10-03-2014 08:35 AM
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  1. a5cent's Avatar
    That is actually really clever... And would go right over the heads of most people.

    Still, I like it personally at least. Even if it would be silly
    I started this rumour here at WPC, but really, I was just kidding. I have no idea what is behind the jump in version number, other than what was already mentioned by MS themselves.

    My veiled point was that even abstract numbers may have a different meaning than one might think, so obsessing over decimal 10 may really just be a waste of time.

    If I had to speculate, I'd say MS is just trying to get as far away from the Windows 8 name as possible. No more, no less.

    Either way, the name comes from MS' marketing department and has nothing to do with engineering, so at least all the theories about kernel versions and such are most definitely bogus.
    Last edited by a5cent; 10-04-2014 at 07:34 AM. Reason: formatting
    Laura Knotek likes this.
    10-02-2014 01:12 AM
  2. wuiyang's Avatar
    cause most programmer did this:

    if( version.StartWith("Windows 9") )
    { print("you are using Windows 95 or Windows 98"); }
    10-02-2014 01:45 AM
  3. a5cent's Avatar
    cause most programmer did this:



    if( version.StartWith("Windows 9") )

    { print("you are using Windows 95 or Windows 98"); }



    You'd better not be serious. Not always easy to tell...

    ;-)
    10-02-2014 02:30 AM
  4. Andrew Kerr2's Avatar
    yeah its weird
    10-02-2014 05:50 AM
  5. Letros's Avatar
    This is probably true, there is a lot of third party software that would have to be recoded if Windows 9 was read as the version.
    10-02-2014 05:58 AM
  6. a5cent's Avatar
    This is probably true, there is a lot of third party software that would have to be recoded if Windows 9 was read as the version.



    Really, no software program on earth determines the Windows version number in the way implied above. Win32 doesn't even report it that way.

    It's BS.
    10-02-2014 07:06 AM
  7. ygtgngr's Avatar
    Really, no software program on earth determines the Windows version number in the way implied above. Win32 doesn't even report it that way.

    It's BS.
    He is saying that developers calls 95 and 98, 9x thats why when their code sees 9 it decides it's either 95 or 98.
    10-02-2014 07:09 AM
  8. wuiyang's Avatar
    Really, no software program on earth determines the Windows version number in the way implied above. Win32 doesn't even report it that way.

    It's BS.
    cranbourne comments on New Windows Version will be called Windows 10

    most company developed application/program way decade ago, they still have some very old code like those
    10-02-2014 07:11 AM
  9. TLRtheory's Avatar
    Our company's local Microsoft rep was in today and gave us the scoop on this.

    Apparently, Windows Vista *was* supposed to be seven, and they released what should've been Windows 8 as Windows 7. From what he said, Windows 10 was them fixing a long running issue in the naming.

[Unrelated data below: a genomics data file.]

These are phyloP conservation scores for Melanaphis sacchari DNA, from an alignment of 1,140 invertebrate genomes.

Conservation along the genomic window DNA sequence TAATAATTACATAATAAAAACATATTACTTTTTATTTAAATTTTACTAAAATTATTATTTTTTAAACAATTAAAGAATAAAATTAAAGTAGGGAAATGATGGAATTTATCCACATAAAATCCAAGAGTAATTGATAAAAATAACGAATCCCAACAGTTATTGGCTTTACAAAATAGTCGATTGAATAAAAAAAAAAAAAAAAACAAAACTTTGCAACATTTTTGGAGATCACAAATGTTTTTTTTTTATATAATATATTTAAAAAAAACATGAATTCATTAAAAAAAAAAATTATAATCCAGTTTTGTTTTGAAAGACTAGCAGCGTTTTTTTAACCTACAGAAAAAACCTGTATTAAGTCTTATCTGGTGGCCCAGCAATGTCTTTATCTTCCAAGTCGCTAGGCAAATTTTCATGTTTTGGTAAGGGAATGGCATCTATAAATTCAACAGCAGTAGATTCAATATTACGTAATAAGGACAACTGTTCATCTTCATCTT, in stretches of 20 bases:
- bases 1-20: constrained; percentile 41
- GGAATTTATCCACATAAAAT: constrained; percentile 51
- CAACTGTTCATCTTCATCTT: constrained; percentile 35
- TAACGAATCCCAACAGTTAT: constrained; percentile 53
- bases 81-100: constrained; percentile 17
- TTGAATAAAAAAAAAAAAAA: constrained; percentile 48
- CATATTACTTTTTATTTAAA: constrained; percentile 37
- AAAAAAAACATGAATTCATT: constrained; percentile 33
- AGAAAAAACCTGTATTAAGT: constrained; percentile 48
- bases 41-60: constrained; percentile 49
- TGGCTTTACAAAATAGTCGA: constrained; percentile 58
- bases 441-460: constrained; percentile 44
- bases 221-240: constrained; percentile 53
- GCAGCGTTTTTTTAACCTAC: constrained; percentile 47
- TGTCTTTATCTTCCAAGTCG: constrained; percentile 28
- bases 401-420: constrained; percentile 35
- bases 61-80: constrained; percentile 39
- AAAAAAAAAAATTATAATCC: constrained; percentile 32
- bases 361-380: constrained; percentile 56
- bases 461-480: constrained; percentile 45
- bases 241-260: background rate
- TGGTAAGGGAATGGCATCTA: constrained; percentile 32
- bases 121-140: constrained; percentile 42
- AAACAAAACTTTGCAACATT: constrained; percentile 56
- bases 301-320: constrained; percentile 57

10-02-2014 07:13 AM
  10. a5cent's Avatar
    cranbourne comments on New Windows Version will be called Windows 10

    most company developed application/program way decade ago, they still have some very old code like those


    A lot of old code may still be in use, but Win32 never supported the idiotic method of version checking that is being implied here. It never worked that way, so that type of mistake could never have been made. That is why it's BS. You don't have to believe me. Look up the APIs used 15 years ago. They never were that stupid.
    Last edited by a5cent; 10-02-2014 at 03:52 PM.
    10-02-2014 07:19 AM
  11. Mike Gibson's Avatar
    Our company's local Microsoft rep was in today and gave us the scoop on this.

    Apparently, Windows Vista *was* supposed to be seven, and they released what should've been Windows 8 as Windows 7. From what he said, Windows 10 was them fixing a long running issue in the naming.
    I think the MSFT rep was pulling your leg. There's no built up tension in the product naming that had to be released by skipping a version number. Personally, I think MSFT is continuing their AAPL obsession and want to call it WinX to compete with OSX (AAPL has stuck with the 10.x convention for a decade and it sounds like MSFT is going to stick with a single major version for an extended period of time, too).
    10-02-2014 07:58 AM
  12. Christian Kallevig's Avatar
    Yeah, this is kind of what I think too.
    10-02-2014 08:30 AM
  13. jlzimmerman's Avatar
    Is this why Microsoft named it Windows 10? - CNET


    Also, there is this theory from one of the comments.
    Windows 10 is actually the 10th version.

    1) Windows 3.1

    2) Windows 95

    3) Windows 98

    4) Windows ME

    5) Windows 2000

    6) Windows XP

    7) Windows Vista

    8) Windows 7

    9) Windows 8

    10) Windows 10
    Brad Lambert likes this.
    10-02-2014 08:58 AM
  14. anon(9057135)'s Avatar
    Is this why Microsoft named it Windows 10? - CNET


    Also, there is this theory from one of the comments.
    Yours I'd a very good theory. This one makes since.!
    10-02-2014 09:42 AM
  15. t.mehoves's Avatar
    Is this why Microsoft named it Windows 10? - CNET


    Also, there is this theory from one of the comments.
    Windows 1.0, 2,0, 2.1x, 3.0 are missing from that list as well as NT.

    Since everyone has their own theory, I am going to start a new untrue one. Only count the OS' that didn't suck...

    1) Windows 1.0
    2) Windows 2.0
    3) Windows 3.0
    4) Windows 95
    5) Windows 98
    6) Windows XP
    7) Windows 7
    8) Windows 8
    9) Windows 8.1
    10) Windows 10
    thatguy97 likes this.
    10-02-2014 09:44 AM
  16. TLRtheory's Avatar
    I think the MSFT rep was pulling your leg. There's no built up tension in the product naming that had to be released by skipping a version number. Personally, I think MSFT is continuing their AAPL obsession and want to call it WinX to compete with OSX (AAPL has stuck with the 10.x convention for a decade and it sounds like MSFT is going to stick with a single major version for an extended period of time, too).
    Windows 10 is actually the 10th version.

    1) Windows 3.1

    2) Windows 95

    3) Windows 98

    4) Windows ME

    5) Windows 2000

    6) Windows XP

    7) Windows Vista

    8) Windows 7

    9) Windows 8

    10) Windows 10
    10-02-2014 10:47 AM
  17. mmcpher's Avatar
    Numbers are magic. Windows wanted to differentiate from the tainted 8. They have time before the official release. To my mind, skipping 9 allows them a little more leeway in charging for an upgrade once it comes next year, maybe some fee for going up from 7? Or not.